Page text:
Microbiology

Bacterial speech bubbles

Many bacteria socialize using diffusible signals. But some of these messages are poorly soluble, so how do they move between bacteria? It seems they can be wrapped up in membrane packages instead.

On page 422 of this issue, Mashburn and Whiteley1 describe the unexpected convergence of two seemingly unrelated areas of microbiological research: how bacteria talk to their friends, and how they attack their enemies. The authors studied the bacterial pathogen Pseudomonas aeruginosa, which releases a hydrophobic molecule called the ‘pseudomonas quinolone signal’ (PQS) to send messages to other bacteria of the same species. The surprise is that, rather than being secreted as single molecules, PQS is released in bubble-like ‘vesicles’ that also contain antibacterial agents and probably toxins aimed at host tissue cells as well.

Figure 1: Friend or foe?
figure1

EYE OF SCIENCE/SPL

Gram-negative proteobacteria such as Pseudomonas aeruginosa communicate with each other by secreting chemical messengers. Mashburn and Whiteley1 show that they also release such signals in vesicles that contain toxins against other bacteria and the cells of their host.

Various groups of bacteria use diffusible chemicals to signal to their own kind, and this method of communication seems to have evolved independently several times2. Pseudomonas aeruginosa is a Gram-negative proteobacterium and, like many proteobacteria, it secretes molecules called acylhomoserine lactones (AHLs). The concentration of these signal molecules increases with cell population density, enabling the bacteria to sense how many of their kind surround them — a phenomenon known as quorum sensing. Whole sets of genes are switched on only at high cell densities, including genes for bioluminescence, DNA transfer, pigment production, and genes required for infecting plants, animals and humans2. But AHL molecules are readily broken down by other bacteria, and some AHL signals are poorly soluble in water, so they cannot travel far in an aqueous environment — both factors that would seem to limit their potential as communication signals. PQS, although not an AHL-type signal, is also poorly water-soluble and readily broken down by other bacteria. So how do these molecules manage to spread the word from one bacterium to another?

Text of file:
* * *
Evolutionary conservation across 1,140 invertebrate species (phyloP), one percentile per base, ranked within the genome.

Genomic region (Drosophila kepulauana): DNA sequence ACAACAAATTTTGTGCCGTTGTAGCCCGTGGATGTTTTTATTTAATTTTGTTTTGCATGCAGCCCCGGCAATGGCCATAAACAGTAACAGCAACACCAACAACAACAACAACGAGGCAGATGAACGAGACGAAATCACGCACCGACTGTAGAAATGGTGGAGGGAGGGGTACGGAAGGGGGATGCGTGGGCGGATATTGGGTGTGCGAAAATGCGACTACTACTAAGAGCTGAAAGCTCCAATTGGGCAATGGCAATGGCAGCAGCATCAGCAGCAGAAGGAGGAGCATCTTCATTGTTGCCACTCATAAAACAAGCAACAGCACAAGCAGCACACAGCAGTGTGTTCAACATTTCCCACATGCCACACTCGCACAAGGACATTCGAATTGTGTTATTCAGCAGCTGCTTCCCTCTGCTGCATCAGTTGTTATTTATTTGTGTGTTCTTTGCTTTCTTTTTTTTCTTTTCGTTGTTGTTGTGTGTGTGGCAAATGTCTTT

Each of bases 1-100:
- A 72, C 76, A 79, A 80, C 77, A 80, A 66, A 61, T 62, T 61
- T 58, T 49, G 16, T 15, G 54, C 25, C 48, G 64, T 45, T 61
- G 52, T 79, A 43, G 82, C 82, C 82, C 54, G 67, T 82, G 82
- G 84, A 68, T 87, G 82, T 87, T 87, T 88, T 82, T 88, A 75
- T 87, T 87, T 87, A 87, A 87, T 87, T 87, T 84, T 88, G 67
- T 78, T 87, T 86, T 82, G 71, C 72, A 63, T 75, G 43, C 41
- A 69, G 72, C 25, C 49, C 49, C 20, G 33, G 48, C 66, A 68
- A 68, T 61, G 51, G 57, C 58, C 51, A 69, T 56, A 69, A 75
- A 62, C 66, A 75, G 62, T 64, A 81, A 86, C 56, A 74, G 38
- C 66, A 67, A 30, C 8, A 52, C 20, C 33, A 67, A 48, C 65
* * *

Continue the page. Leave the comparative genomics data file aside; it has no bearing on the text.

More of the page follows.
Mashburn and Whiteley found clues from another bacterial communication system — one aimed at enemies rather than friends. Many Gram-negative bacteria release minute vesicles (about 50 nm in diameter)3 from their outer membranes as a means of delivering toxins to host cells and other bacteria (sometimes referred to type VI protein export4). The vesicles consist of a lipid bilayer surrounding an aqueous core and they can therefore transport lipid-soluble toxins (lipopolysaccharide endotoxin) on their surface and protein toxins in their core. They release their poisonous cargo by fusing with the lipid bilayer of target cells. Mashburn and Whiteley show that these vesicles can also release the PQS signal to other bacteria, thereby sidestepping the problems of poor water-solubility and degradation.